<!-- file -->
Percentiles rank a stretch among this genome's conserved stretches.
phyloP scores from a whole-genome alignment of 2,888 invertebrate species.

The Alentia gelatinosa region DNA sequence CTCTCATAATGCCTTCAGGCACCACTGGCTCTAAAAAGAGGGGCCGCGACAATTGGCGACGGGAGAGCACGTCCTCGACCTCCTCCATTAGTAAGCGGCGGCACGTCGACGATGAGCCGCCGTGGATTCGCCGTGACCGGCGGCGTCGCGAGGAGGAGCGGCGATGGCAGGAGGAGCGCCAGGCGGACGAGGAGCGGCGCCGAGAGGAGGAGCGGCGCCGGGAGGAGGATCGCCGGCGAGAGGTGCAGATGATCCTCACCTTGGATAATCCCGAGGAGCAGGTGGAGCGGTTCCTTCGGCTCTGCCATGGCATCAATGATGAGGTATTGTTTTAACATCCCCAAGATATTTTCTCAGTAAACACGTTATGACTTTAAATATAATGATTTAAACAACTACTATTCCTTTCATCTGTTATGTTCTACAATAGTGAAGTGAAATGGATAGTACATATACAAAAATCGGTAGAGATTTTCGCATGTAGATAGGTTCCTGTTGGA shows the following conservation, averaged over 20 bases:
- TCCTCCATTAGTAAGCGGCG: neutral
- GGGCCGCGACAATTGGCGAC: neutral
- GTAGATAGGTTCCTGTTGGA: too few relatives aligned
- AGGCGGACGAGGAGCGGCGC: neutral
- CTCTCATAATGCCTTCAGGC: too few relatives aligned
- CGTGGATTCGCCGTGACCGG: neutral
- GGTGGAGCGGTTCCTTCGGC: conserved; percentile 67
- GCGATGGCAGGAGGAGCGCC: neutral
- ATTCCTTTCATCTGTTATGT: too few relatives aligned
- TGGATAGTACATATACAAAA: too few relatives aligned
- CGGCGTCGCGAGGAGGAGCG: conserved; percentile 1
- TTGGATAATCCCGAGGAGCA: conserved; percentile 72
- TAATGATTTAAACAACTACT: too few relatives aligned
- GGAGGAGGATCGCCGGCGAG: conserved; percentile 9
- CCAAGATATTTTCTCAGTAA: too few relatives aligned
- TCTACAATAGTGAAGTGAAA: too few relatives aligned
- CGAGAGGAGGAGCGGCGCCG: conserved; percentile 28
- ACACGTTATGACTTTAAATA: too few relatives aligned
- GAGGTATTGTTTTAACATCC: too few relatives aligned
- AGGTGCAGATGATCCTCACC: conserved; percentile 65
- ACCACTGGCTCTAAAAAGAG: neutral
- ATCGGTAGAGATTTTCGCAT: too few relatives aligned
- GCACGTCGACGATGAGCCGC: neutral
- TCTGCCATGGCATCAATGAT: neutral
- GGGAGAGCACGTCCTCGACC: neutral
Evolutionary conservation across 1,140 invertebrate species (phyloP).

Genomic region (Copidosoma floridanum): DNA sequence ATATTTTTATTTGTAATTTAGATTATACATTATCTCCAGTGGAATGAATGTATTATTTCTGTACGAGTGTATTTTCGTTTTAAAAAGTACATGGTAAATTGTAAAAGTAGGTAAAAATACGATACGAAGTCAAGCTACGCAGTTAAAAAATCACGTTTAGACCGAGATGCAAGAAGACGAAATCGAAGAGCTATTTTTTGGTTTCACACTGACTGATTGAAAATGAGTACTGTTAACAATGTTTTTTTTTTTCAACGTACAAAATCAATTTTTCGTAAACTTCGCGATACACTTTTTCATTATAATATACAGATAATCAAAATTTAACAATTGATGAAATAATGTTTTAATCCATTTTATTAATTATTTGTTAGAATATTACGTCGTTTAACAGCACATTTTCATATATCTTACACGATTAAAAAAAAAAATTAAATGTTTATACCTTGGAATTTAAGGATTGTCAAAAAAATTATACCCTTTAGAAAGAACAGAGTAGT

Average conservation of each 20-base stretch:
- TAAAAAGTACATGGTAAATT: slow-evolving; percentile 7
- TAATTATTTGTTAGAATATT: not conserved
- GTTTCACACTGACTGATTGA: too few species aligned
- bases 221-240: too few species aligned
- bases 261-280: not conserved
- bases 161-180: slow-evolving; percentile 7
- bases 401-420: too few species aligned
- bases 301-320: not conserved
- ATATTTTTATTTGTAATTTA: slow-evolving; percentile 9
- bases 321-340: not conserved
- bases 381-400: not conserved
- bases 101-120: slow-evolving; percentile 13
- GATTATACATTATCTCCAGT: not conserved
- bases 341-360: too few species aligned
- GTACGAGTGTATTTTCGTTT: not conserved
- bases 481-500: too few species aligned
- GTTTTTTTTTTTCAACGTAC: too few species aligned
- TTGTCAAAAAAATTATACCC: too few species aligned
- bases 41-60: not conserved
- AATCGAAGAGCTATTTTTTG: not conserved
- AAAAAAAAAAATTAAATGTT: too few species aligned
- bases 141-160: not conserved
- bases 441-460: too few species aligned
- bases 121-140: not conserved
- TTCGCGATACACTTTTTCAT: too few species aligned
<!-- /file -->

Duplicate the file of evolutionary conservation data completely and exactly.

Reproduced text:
Percentiles rank a stretch among this genome's conserved stretches.
phyloP scores from a whole-genome alignment of 2,888 invertebrate species.

The Alentia gelatinosa region DNA sequence CTCTCATAATGCCTTCAGGCACCACTGGCTCTAAAAAGAGGGGCCGCGACAATTGGCGACGGGAGAGCACGTCCTCGACCTCCTCCATTAGTAAGCGGCGGCACGTCGACGATGAGCCGCCGTGGATTCGCCGTGACCGGCGGCGTCGCGAGGAGGAGCGGCGATGGCAGGAGGAGCGCCAGGCGGACGAGGAGCGGCGCCGAGAGGAGGAGCGGCGCCGGGAGGAGGATCGCCGGCGAGAGGTGCAGATGATCCTCACCTTGGATAATCCCGAGGAGCAGGTGGAGCGGTTCCTTCGGCTCTGCCATGGCATCAATGATGAGGTATTGTTTTAACATCCCCAAGATATTTTCTCAGTAAACACGTTATGACTTTAAATATAATGATTTAAACAACTACTATTCCTTTCATCTGTTATGTTCTACAATAGTGAAGTGAAATGGATAGTACATATACAAAAATCGGTAGAGATTTTCGCATGTAGATAGGTTCCTGTTGGA shows the following conservation, averaged over 20 bases:
- TCCTCCATTAGTAAGCGGCG: neutral
- GGGCCGCGACAATTGGCGAC: neutral
- GTAGATAGGTTCCTGTTGGA: too few relatives aligned
- AGGCGGACGAGGAGCGGCGC: neutral
- CTCTCATAATGCCTTCAGGC: too few relatives aligned
- CGTGGATTCGCCGTGACCGG: neutral
- GGTGGAGCGGTTCCTTCGGC: conserved; percentile 67
- GCGATGGCAGGAGGAGCGCC: neutral
- ATTCCTTTCATCTGTTATGT: too few relatives aligned
- TGGATAGTACATATACAAAA: too few relatives aligned
- CGGCGTCGCGAGGAGGAGCG: conserved; percentile 1
- TTGGATAATCCCGAGGAGCA: conserved; percentile 72
- TAATGATTTAAACAACTACT: too few relatives aligned
- GGAGGAGGATCGCCGGCGAG: conserved; percentile 9
- CCAAGATATTTTCTCAGTAA: too few relatives aligned
- TCTACAATAGTGAAGTGAAA: too few relatives aligned
- CGAGAGGAGGAGCGGCGCCG: conserved; percentile 28
- ACACGTTATGACTTTAAATA: too few relatives aligned
- GAGGTATTGTTTTAACATCC: too few relatives aligned
- AGGTGCAGATGATCCTCACC: conserved; percentile 65
- ACCACTGGCTCTAAAAAGAG: neutral
- ATCGGTAGAGATTTTCGCAT: too few relatives aligned
- GCACGTCGACGATGAGCCGC: neutral
- TCTGCCATGGCATCAATGAT: neutral
- GGGAGAGCACGTCCTCGACC: neutral
Evolutionary conservation across 1,140 invertebrate species (phyloP).

Genomic region (Copidosoma floridanum): DNA sequence ATATTTTTATTTGTAATTTAGATTATACATTATCTCCAGTGGAATGAATGTATTATTTCTGTACGAGTGTATTTTCGTTTTAAAAAGTACATGGTAAATTGTAAAAGTAGGTAAAAATACGATACGAAGTCAAGCTACGCAGTTAAAAAATCACGTTTAGACCGAGATGCAAGAAGACGAAATCGAAGAGCTATTTTTTGGTTTCACACTGACTGATTGAAAATGAGTACTGTTAACAATGTTTTTTTTTTTCAACGTACAAAATCAATTTTTCGTAAACTTCGCGATACACTTTTTCATTATAATATACAGATAATCAAAATTTAACAATTGATGAAATAATGTTTTAATCCATTTTATTAATTATTTGTTAGAATATTACGTCGTTTAACAGCACATTTTCATATATCTTACACGATTAAAAAAAAAAATTAAATGTTTATACCTTGGAATTTAAGGATTGTCAAAAAAATTATACCCTTTAGAAAGAACAGAGTAGT

Average conservation of each 20-base stretch:
- TAAAAAGTACATGGTAAATT: slow-evolving; percentile 7
- TAATTATTTGTTAGAATATT: not conserved
- GTTTCACACTGACTGATTGA: too few species aligned
- bases 221-240: too few species aligned
- bases 261-280: not conserved
- bases 161-180: slow-evolving; percentile 7
- bases 401-420: too few species aligned
- bases 301-320: not conserved
- ATATTTTTATTTGTAATTTA: slow-evolving; percentile 9
- bases 321-340: not conserved
- bases 381-400: not conserved
- bases 101-120: slow-evolving; percentile 13
- GATTATACATTATCTCCAGT: not conserved
- bases 341-360: too few species aligned
- GTACGAGTGTATTTTCGTTT: not conserved
- bases 481-500: too few species aligned
- GTTTTTTTTTTTCAACGTAC: too few species aligned
- TTGTCAAAAAAATTATACCC: too few species aligned
- bases 41-60: not conserved
- AATCGAAGAGCTATTTTTTG: not conserved
- AAAAAAAAAAATTAAATGTT: too few species aligned
- bases 141-160: not conserved
- bases 441-460: too few species aligned
- bases 121-140: not conserved
- TTCGCGATACACTTTTTCAT: too few species aligned